This common sense view of the world needs two important qualifications. First, the vernacular ways of being that we see vanishing everywhere were themselves created over time…. Second, by the very fact of their creation, the new vernaculars replaced a range of much older cultural practices. These earlier practices, which seemed to belong to everywhere in general and nowhere in particular, affiliated their users to a larger world rather than a smaller place. They were, in a sense to be argued out in this essay, cosmopolitan practices….
This quote agrees with my very democratic beliefs about languages (mother tongues/vernaculars) and my regrets that the major world languages like English might be crowding out the minority languages of the world, along with their associated literatures and views of the world.
Here is Tim Parks’ summary of Pollock: “We needn’t think about the spread of English as necessarily in conflict with the world’s vernaculars; he wants us to avoid thinking in terms of ‘either/or’ and work towards a relationship that is ‘both/and.’” That agrees with my disinclination toward structuralist approaches to language and my rejection of sharp dichotomies (if that is not a self contradiction).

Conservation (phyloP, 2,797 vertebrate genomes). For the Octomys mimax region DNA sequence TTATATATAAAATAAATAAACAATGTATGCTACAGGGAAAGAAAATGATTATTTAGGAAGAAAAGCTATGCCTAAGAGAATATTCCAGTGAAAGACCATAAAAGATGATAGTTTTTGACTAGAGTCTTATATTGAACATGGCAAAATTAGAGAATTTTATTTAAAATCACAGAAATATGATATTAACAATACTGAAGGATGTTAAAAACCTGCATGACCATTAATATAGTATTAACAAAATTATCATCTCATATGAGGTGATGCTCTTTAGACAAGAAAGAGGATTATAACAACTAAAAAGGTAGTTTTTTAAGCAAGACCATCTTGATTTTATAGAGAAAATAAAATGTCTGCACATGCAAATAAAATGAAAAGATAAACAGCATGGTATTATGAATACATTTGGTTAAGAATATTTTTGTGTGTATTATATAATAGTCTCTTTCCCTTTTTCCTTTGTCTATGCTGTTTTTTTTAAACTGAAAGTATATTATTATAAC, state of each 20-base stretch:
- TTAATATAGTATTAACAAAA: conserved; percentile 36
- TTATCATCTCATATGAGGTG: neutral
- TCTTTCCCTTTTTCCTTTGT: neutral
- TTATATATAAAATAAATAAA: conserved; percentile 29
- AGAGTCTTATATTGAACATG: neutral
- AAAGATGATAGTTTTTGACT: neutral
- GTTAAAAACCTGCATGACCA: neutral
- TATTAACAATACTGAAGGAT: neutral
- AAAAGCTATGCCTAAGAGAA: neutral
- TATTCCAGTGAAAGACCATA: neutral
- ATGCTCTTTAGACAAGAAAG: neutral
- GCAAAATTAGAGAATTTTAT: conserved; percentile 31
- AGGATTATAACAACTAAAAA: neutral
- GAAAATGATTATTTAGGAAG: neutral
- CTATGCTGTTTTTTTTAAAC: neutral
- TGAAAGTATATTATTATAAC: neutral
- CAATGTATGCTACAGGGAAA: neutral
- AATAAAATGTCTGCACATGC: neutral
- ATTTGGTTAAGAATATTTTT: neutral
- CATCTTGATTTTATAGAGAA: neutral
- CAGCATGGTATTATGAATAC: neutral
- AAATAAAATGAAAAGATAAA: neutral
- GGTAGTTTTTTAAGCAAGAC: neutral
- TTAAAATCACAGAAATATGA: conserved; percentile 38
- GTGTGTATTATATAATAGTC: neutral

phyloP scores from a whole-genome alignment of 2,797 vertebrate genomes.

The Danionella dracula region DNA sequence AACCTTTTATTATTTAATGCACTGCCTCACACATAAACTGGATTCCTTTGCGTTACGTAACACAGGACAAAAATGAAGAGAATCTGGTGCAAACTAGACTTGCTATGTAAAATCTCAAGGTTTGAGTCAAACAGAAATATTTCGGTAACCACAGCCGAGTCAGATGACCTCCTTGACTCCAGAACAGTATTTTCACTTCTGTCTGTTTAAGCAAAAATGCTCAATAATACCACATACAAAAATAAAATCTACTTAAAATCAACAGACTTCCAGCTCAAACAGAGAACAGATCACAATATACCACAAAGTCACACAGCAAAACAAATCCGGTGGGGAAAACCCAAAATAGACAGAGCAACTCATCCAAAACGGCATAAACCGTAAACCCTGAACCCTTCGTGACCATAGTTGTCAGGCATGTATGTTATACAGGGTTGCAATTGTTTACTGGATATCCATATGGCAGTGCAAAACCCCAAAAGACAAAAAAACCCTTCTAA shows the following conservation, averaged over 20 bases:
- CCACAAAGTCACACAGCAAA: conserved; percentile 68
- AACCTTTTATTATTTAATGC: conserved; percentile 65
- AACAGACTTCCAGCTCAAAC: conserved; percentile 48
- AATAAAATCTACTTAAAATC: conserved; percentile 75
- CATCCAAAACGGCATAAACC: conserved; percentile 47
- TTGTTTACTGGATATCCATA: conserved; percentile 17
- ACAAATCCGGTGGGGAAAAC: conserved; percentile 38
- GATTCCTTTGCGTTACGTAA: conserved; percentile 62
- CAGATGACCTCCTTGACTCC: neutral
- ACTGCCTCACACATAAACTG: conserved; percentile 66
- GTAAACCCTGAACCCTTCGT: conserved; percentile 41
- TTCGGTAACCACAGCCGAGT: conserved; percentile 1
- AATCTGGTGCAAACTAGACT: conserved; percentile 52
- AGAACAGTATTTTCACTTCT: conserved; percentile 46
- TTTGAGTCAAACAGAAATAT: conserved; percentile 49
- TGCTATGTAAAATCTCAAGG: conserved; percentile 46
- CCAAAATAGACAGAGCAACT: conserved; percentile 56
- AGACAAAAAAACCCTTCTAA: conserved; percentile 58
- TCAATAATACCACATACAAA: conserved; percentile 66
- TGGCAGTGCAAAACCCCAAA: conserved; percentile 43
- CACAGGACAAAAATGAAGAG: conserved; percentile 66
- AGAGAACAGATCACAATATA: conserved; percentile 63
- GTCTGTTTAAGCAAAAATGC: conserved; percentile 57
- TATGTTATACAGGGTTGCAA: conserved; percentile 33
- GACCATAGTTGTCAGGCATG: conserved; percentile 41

So what does Parks say about vernacular vs. lingua franca in relation to translation? He makes an interesting observation, though it is not about approaches to translation. Rather, it is about original text authorship with translation in mind. Parks says that authors tend to write in a different style when they think of their language as a lingua franca than when they think of it as simply a vernacular. Or, to put it another way, if an author envisions his or her literary work being translated into other languages, that has a bearing on the writer’s style. Using a literary work written in Italian, for example, if the author’s intended audience is mother tongue speakers of Italian, the writing style will tend to take greater advantage of inwardly-turned, language-specific literary devices. However, if the author wants the work to be translated and brought to an international audience, then even if the work is written in Italian, it will be a different sort of Italian, a more easily-translated form of Italian that does not capitalize as much on language-specific literary devices. Awareness of translation and a desire to have one’s works understood as widely as possible will influence how someone writes.